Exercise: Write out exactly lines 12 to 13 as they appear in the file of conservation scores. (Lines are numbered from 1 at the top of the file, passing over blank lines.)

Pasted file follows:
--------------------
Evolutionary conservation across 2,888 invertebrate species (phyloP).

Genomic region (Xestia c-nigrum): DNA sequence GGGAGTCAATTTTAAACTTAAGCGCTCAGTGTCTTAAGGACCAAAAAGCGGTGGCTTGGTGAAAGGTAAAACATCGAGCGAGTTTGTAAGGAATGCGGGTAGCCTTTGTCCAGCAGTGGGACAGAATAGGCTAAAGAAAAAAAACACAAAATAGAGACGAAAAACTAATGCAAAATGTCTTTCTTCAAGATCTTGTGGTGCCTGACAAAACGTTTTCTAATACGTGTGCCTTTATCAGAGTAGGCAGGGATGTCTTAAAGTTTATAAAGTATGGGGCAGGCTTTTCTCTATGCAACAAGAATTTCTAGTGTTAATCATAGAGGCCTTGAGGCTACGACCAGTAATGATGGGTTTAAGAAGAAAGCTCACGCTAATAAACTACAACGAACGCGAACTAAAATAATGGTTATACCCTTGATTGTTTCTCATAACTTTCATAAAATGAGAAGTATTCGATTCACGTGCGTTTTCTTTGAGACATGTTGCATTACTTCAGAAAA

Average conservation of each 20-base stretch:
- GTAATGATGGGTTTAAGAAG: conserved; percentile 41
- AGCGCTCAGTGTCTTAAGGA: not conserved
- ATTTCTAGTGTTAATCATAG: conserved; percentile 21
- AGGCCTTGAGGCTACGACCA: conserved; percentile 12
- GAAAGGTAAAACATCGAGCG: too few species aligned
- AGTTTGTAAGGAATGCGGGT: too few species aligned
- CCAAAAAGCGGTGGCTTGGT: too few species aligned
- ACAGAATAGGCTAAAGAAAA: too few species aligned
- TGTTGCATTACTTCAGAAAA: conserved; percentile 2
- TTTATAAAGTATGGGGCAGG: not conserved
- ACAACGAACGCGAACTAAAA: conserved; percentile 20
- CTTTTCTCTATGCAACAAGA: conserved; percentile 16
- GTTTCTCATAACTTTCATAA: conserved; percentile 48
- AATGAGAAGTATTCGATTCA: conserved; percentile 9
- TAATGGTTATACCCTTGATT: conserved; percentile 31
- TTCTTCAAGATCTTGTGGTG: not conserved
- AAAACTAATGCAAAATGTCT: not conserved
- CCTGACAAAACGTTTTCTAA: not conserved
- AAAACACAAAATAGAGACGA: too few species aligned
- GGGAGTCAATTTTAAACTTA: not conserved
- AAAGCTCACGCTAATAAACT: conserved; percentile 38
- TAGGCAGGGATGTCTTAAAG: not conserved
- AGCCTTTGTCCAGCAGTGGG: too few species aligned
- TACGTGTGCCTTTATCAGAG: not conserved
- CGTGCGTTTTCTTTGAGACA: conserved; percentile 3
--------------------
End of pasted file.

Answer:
- TGTTGCATTACTTCAGAAAA: conserved; percentile 2
- TTTATAAAGTATGGGGCAGG: not conserved